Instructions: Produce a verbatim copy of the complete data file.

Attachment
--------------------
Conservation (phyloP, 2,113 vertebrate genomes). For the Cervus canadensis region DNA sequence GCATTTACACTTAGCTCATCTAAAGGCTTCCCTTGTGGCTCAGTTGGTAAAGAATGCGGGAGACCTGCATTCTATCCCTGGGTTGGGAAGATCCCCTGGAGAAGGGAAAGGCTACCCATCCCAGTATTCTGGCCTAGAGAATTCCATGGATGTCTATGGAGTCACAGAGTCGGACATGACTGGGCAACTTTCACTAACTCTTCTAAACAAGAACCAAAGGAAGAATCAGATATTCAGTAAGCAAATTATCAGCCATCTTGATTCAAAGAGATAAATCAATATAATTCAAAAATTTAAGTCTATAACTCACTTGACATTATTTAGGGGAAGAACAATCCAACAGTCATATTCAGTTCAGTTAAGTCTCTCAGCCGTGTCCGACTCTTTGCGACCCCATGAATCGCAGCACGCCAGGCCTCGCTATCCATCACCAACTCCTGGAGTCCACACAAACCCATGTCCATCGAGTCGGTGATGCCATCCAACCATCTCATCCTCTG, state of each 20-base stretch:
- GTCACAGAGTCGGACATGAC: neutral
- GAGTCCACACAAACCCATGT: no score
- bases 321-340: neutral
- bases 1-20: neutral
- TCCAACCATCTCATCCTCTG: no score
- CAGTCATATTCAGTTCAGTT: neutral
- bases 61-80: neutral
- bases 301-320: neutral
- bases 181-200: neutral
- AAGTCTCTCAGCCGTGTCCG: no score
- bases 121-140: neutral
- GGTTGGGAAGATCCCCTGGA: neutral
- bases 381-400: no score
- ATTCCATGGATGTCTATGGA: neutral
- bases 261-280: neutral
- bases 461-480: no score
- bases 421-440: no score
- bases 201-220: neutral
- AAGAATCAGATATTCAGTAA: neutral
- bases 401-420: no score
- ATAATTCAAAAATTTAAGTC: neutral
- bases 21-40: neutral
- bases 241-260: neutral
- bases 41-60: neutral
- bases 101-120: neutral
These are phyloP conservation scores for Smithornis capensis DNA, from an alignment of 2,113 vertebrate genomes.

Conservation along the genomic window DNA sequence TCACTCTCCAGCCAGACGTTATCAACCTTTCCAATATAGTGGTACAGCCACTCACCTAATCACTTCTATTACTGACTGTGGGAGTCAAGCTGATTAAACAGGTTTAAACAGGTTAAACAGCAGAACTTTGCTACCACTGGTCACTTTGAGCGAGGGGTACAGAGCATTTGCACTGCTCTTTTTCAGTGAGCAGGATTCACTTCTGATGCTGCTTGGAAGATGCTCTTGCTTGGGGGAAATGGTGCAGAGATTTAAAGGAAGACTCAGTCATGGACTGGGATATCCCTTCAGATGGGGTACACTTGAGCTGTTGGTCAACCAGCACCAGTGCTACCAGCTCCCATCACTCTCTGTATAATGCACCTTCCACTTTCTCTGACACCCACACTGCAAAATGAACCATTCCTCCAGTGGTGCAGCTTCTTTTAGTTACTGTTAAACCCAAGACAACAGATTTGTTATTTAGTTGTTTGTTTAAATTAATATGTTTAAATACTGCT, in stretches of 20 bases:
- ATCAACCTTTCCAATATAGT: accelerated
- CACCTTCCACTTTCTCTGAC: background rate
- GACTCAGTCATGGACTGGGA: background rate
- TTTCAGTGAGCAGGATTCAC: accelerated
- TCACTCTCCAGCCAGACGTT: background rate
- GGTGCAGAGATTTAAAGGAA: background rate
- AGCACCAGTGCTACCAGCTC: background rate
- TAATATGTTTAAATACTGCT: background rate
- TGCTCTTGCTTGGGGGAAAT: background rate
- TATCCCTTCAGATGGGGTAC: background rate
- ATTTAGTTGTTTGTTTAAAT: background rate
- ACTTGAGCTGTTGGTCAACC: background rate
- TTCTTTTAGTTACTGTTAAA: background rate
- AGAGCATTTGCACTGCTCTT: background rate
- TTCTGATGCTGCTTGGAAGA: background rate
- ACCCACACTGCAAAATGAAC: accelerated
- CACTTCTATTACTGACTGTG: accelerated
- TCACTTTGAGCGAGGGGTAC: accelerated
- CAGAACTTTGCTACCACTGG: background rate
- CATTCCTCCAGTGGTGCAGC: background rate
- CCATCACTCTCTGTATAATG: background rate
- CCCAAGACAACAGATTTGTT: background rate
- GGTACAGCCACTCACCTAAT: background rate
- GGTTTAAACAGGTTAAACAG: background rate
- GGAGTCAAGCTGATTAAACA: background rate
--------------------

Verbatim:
Conservation (phyloP, 2,113 vertebrate genomes). For the Cervus canadensis region DNA sequence GCATTTACACTTAGCTCATCTAAAGGCTTCCCTTGTGGCTCAGTTGGTAAAGAATGCGGGAGACCTGCATTCTATCCCTGGGTTGGGAAGATCCCCTGGAGAAGGGAAAGGCTACCCATCCCAGTATTCTGGCCTAGAGAATTCCATGGATGTCTATGGAGTCACAGAGTCGGACATGACTGGGCAACTTTCACTAACTCTTCTAAACAAGAACCAAAGGAAGAATCAGATATTCAGTAAGCAAATTATCAGCCATCTTGATTCAAAGAGATAAATCAATATAATTCAAAAATTTAAGTCTATAACTCACTTGACATTATTTAGGGGAAGAACAATCCAACAGTCATATTCAGTTCAGTTAAGTCTCTCAGCCGTGTCCGACTCTTTGCGACCCCATGAATCGCAGCACGCCAGGCCTCGCTATCCATCACCAACTCCTGGAGTCCACACAAACCCATGTCCATCGAGTCGGTGATGCCATCCAACCATCTCATCCTCTG, state of each 20-base stretch:
- GTCACAGAGTCGGACATGAC: neutral
- GAGTCCACACAAACCCATGT: no score
- bases 321-340: neutral
- bases 1-20: neutral
- TCCAACCATCTCATCCTCTG: no score
- CAGTCATATTCAGTTCAGTT: neutral
- bases 61-80: neutral
- bases 301-320: neutral
- bases 181-200: neutral
- AAGTCTCTCAGCCGTGTCCG: no score
- bases 121-140: neutral
- GGTTGGGAAGATCCCCTGGA: neutral
- bases 381-400: no score
- ATTCCATGGATGTCTATGGA: neutral
- bases 261-280: neutral
- bases 461-480: no score
- bases 421-440: no score
- bases 201-220: neutral
- AAGAATCAGATATTCAGTAA: neutral
- bases 401-420: no score
- ATAATTCAAAAATTTAAGTC: neutral
- bases 21-40: neutral
- bases 241-260: neutral
- bases 41-60: neutral
- bases 101-120: neutral
These are phyloP conservation scores for Smithornis capensis DNA, from an alignment of 2,113 vertebrate genomes.

Conservation along the genomic window DNA sequence TCACTCTCCAGCCAGACGTTATCAACCTTTCCAATATAGTGGTACAGCCACTCACCTAATCACTTCTATTACTGACTGTGGGAGTCAAGCTGATTAAACAGGTTTAAACAGGTTAAACAGCAGAACTTTGCTACCACTGGTCACTTTGAGCGAGGGGTACAGAGCATTTGCACTGCTCTTTTTCAGTGAGCAGGATTCACTTCTGATGCTGCTTGGAAGATGCTCTTGCTTGGGGGAAATGGTGCAGAGATTTAAAGGAAGACTCAGTCATGGACTGGGATATCCCTTCAGATGGGGTACACTTGAGCTGTTGGTCAACCAGCACCAGTGCTACCAGCTCCCATCACTCTCTGTATAATGCACCTTCCACTTTCTCTGACACCCACACTGCAAAATGAACCATTCCTCCAGTGGTGCAGCTTCTTTTAGTTACTGTTAAACCCAAGACAACAGATTTGTTATTTAGTTGTTTGTTTAAATTAATATGTTTAAATACTGCT, in stretches of 20 bases:
- ATCAACCTTTCCAATATAGT: accelerated
- CACCTTCCACTTTCTCTGAC: background rate
- GACTCAGTCATGGACTGGGA: background rate
- TTTCAGTGAGCAGGATTCAC: accelerated
- TCACTCTCCAGCCAGACGTT: background rate
- GGTGCAGAGATTTAAAGGAA: background rate
- AGCACCAGTGCTACCAGCTC: background rate
- TAATATGTTTAAATACTGCT: background rate
- TGCTCTTGCTTGGGGGAAAT: background rate
- TATCCCTTCAGATGGGGTAC: background rate
- ATTTAGTTGTTTGTTTAAAT: background rate
- ACTTGAGCTGTTGGTCAACC: background rate
- TTCTTTTAGTTACTGTTAAA: background rate
- AGAGCATTTGCACTGCTCTT: background rate
- TTCTGATGCTGCTTGGAAGA: background rate
- ACCCACACTGCAAAATGAAC: accelerated
- CACTTCTATTACTGACTGTG: accelerated
- TCACTTTGAGCGAGGGGTAC: accelerated
- CAGAACTTTGCTACCACTGG: background rate
- CATTCCTCCAGTGGTGCAGC: background rate
- CCATCACTCTCTGTATAATG: background rate
- CCCAAGACAACAGATTTGTT: background rate
- GGTACAGCCACTCACCTAAT: background rate
- GGTTTAAACAGGTTAAACAG: background rate
- GGAGTCAAGCTGATTAAACA: background rate